Alumni

Austin Alumni Reception 2012

 

Welcome alumni! As graduates of the college, you hopefully attended most of your classes, relaxed under the big oak trees and spent many a late night preparing for a performance, exhibition, test or term paper. And when you graduated, you helped to lay the road for future generations of artists, scholars, and arts patrons.

Please stay in touch with us often and check the College of Fine Arts site for information about events (including images from those events) and alumni announcements. Your shared successes and challenges will help us to better prepare our next generation of alumni.

You can also learn more about departmental activities by visiting the departments directly: Butler School of Music, Department of Art and Art History, and Department of Theatre and Dance Alumni page.

Alumni in the News

Group Exhibition: Pitch

SOIL: Artist-Run Gallery

Phil Ladeau (MFA Studio Art, 2014), Erik Shane Swanson (MFA Studio Art, 2014), and James Scheuren (MFA Studio Art, 2014) have a group exhibition, Pitch, at SOIL Artist-Run Gallery in Seattle, Washington. Pitch revels the extraordinary within common objects and occurrences through sculpture, drawing, and photography. The exhibition will run from March 5 through March 28. 

Posted: Tuesday, February 24, 2015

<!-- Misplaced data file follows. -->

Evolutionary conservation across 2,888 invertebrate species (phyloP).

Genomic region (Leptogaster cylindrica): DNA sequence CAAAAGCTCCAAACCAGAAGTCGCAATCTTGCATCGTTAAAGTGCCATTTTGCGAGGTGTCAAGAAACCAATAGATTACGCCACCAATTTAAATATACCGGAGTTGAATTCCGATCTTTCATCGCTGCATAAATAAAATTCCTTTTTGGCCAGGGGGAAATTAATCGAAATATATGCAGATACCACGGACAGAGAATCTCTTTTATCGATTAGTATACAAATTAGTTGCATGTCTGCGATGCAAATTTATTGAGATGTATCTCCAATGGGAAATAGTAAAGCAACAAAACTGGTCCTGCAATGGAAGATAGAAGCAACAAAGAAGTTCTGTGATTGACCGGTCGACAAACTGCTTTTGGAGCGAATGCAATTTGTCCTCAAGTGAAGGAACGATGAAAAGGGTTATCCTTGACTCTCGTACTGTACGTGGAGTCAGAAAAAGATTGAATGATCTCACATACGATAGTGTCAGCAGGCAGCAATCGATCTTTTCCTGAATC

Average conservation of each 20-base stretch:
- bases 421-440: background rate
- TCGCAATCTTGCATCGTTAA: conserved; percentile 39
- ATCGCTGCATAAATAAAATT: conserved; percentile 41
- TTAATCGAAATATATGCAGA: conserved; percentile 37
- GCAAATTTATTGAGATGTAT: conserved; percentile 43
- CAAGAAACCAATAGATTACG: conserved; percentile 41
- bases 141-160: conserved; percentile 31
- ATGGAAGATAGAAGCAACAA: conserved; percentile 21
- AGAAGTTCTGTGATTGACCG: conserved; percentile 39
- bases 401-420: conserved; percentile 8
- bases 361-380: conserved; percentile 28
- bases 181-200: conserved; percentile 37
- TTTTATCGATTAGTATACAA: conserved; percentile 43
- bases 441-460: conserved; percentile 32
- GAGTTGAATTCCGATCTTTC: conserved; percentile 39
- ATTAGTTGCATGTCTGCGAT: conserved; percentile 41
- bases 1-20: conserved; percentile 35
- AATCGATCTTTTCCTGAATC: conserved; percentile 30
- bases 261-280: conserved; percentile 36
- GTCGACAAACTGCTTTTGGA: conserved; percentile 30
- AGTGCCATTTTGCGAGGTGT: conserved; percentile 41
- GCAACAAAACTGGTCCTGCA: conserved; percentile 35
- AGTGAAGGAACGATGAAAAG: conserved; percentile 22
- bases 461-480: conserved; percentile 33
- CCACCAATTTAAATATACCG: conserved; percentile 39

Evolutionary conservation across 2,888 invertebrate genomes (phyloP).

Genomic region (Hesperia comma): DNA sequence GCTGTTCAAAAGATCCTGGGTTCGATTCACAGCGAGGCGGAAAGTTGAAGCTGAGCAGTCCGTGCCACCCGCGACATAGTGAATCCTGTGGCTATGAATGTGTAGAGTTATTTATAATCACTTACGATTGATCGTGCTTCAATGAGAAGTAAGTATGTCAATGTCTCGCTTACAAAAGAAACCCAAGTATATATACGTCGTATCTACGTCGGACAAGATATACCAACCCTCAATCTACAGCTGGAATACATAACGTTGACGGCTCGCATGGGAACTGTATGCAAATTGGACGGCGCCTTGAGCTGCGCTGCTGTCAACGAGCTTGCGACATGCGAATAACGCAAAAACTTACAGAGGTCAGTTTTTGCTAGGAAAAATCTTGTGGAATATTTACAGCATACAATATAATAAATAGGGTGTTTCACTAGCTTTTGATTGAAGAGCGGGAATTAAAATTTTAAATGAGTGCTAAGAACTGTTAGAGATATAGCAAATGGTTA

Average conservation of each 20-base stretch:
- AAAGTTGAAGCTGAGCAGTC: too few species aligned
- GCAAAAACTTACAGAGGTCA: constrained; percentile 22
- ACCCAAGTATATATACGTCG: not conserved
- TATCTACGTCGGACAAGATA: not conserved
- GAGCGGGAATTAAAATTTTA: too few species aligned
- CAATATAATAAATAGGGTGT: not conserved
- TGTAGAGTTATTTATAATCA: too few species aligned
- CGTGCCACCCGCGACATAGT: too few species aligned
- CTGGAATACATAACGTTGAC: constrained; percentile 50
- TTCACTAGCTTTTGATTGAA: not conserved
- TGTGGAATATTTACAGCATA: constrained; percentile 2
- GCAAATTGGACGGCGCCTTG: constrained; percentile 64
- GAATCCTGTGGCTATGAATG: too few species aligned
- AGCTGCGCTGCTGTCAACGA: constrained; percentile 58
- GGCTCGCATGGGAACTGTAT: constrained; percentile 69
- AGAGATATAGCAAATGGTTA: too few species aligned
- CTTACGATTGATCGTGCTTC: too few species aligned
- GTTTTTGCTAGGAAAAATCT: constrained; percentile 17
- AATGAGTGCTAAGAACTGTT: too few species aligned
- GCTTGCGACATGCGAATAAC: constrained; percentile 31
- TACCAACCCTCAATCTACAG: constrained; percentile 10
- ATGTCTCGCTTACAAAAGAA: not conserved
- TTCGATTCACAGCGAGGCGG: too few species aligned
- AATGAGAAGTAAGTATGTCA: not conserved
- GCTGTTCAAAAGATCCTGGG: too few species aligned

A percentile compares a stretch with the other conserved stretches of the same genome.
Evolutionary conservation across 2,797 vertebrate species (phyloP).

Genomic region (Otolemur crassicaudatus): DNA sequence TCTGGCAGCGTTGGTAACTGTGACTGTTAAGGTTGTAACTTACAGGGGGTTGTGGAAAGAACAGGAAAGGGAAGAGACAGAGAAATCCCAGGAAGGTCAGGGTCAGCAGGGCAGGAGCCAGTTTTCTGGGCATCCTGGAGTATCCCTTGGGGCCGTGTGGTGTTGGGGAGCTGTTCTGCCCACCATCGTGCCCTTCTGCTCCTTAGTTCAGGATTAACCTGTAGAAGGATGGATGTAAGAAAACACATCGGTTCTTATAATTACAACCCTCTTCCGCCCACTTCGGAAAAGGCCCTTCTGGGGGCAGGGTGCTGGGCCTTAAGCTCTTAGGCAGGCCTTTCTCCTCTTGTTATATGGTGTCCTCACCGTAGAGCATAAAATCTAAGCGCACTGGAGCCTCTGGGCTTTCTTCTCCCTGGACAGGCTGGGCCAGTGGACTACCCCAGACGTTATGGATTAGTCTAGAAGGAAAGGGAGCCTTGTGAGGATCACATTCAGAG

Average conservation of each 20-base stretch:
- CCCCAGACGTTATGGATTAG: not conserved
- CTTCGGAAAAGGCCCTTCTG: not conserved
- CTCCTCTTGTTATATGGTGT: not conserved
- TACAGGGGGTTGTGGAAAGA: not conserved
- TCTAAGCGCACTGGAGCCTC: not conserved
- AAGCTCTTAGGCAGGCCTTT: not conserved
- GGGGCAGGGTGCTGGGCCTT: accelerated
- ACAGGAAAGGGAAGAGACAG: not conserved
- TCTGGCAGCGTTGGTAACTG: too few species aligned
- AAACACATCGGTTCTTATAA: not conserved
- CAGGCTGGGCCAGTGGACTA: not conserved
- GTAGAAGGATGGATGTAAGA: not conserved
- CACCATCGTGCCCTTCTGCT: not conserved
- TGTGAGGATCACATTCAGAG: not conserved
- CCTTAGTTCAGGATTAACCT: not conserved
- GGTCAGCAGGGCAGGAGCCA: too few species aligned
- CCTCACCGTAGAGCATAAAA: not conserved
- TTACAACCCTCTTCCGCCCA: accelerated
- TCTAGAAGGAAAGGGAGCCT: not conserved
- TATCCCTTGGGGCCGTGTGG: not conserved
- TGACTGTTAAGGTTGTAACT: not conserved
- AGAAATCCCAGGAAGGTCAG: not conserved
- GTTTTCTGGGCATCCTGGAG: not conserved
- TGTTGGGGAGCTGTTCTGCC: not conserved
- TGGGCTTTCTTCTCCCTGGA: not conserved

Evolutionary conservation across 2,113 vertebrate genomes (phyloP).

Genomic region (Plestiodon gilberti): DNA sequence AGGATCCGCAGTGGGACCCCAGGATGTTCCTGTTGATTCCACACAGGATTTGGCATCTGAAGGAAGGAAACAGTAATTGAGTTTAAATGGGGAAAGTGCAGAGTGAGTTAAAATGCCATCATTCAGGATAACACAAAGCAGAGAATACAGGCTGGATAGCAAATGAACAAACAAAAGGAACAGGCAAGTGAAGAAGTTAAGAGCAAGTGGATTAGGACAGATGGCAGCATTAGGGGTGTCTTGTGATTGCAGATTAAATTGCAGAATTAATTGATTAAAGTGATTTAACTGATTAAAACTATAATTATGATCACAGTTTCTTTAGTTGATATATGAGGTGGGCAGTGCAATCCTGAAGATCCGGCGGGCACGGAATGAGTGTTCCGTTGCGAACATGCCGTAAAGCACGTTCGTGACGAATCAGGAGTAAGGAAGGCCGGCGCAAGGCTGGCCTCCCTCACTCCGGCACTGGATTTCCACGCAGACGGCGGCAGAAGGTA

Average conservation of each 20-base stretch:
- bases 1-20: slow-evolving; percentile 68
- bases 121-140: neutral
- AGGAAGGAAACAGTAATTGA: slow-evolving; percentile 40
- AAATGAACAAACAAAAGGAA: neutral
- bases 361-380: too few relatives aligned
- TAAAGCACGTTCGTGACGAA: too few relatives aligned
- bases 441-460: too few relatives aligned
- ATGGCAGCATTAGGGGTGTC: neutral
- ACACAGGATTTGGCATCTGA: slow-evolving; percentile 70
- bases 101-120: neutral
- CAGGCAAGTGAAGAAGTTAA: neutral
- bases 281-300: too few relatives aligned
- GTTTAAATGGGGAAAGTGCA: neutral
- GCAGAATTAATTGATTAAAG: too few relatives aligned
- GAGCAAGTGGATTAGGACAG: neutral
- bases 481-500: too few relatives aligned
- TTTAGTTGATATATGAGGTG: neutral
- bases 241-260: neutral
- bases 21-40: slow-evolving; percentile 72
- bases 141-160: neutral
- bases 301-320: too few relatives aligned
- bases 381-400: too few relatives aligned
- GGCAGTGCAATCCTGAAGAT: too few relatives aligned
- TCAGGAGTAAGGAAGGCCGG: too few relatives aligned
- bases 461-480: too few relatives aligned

2015 Grammy for Best Choral Performance awarded to Mela Dailey and Conspiraire Company

Conspiraire Company

Soloist Mela Dailey (M. Music, 2003), won a Grammy this week for Best Choral Performance as part of the ensemble The Conspiraire Symphonic Choir and their performance of "The Sacred Spirit of Russia." Dailey is a faculty member in the Department of Theatre and Dance as well as a Butler School alumna.

Posted: Tuesday, February 10, 2015

Working Outside of the Box

Archinect

In 2010, after Francis Tsai (BS in Chemistry 1990, MA in architecture 1993) had established himself as a successful freelance artist, he was diagnosed with ALS, commonly known as Lou Gehrig’s disease. As his movements became more and more restricted, Tsai worked doggedly to adapt his drawing techniques — at first using his toes and an iPad to sketch, and now, most remarkably, his eyes. With the “Eye Gaze” technology, which uses infrared cameras to track eye movements and translate them into commands on a computer, Tsai can manipulate various softwares, allowing him to speak, write, and of course, draw. 

Posted: Tuesday, February 3, 2015